TUCSON, AZ—NASA is spending $750,000 on a project undertaken by two University of Arizona (UA) researchers who use machine learning methods to mitigate defects that occur during the 3D printing of jet engine parts. Lockheed Martin Space and the 3D printing companies companies Open Additive and CompuTherm are working with Mohammed Shafae of systems and industrial engineering and Andrew Wessman of materials science and engineering at the university.
“Andrew and Mohammed are using their combined backgrounds in materials science and systems engineering to look at additive manufacturing from a microscopic level all the way up to the large-scale systems level,” says David W. Hahn, Craig M. Berge dean of the College of Engineering at the University of Arizona. “Advanced manufacturing is one of the college’s research focus areas, and this is a great example of an interdisciplinary effort to advance the field and keep the UA at the forefront.”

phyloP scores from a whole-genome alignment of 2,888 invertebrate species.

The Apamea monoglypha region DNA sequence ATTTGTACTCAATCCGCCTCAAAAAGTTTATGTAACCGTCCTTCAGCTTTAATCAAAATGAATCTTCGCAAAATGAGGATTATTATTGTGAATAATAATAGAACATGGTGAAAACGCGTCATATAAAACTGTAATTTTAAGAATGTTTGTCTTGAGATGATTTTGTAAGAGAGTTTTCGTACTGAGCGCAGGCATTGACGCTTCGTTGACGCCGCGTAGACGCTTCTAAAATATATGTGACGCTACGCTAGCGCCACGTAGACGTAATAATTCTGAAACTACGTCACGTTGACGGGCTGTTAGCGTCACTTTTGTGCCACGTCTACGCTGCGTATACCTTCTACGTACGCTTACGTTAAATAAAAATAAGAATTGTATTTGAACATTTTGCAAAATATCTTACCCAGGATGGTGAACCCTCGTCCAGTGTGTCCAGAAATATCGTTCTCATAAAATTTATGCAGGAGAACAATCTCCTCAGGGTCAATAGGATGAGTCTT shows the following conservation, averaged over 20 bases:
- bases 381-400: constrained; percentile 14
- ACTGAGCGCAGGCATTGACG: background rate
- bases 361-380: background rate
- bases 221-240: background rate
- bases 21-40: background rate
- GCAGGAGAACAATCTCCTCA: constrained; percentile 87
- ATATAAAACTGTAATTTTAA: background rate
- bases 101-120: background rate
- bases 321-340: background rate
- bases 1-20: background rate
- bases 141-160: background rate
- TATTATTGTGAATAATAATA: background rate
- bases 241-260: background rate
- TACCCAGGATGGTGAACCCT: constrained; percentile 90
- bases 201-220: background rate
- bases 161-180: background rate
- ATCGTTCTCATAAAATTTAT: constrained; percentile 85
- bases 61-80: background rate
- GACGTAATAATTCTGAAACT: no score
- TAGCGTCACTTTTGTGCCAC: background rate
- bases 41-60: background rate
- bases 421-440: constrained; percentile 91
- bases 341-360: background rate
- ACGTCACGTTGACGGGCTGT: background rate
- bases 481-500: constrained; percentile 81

The researchers are using a sophisticated sensor system, combined with thermal imaging cameras and high-speed localized cameras to monitor the 3D printing process and identify when and where defects occur. They plan to apply machine learning methods to the data and develop a model that can predict defects when they occur. This will allow scientists to take corrective action to prevent the defects or terminate a process before wasting more time and materials. Research in this area typically uses a single type of sensor to detect specific categories of defects, but this work takes the concept a step further.
“We’re really going to try to learn how these separate categories of defects can be linked to each other, because sometimes the process defects can be the leading cause of the material defects,” says Shafae.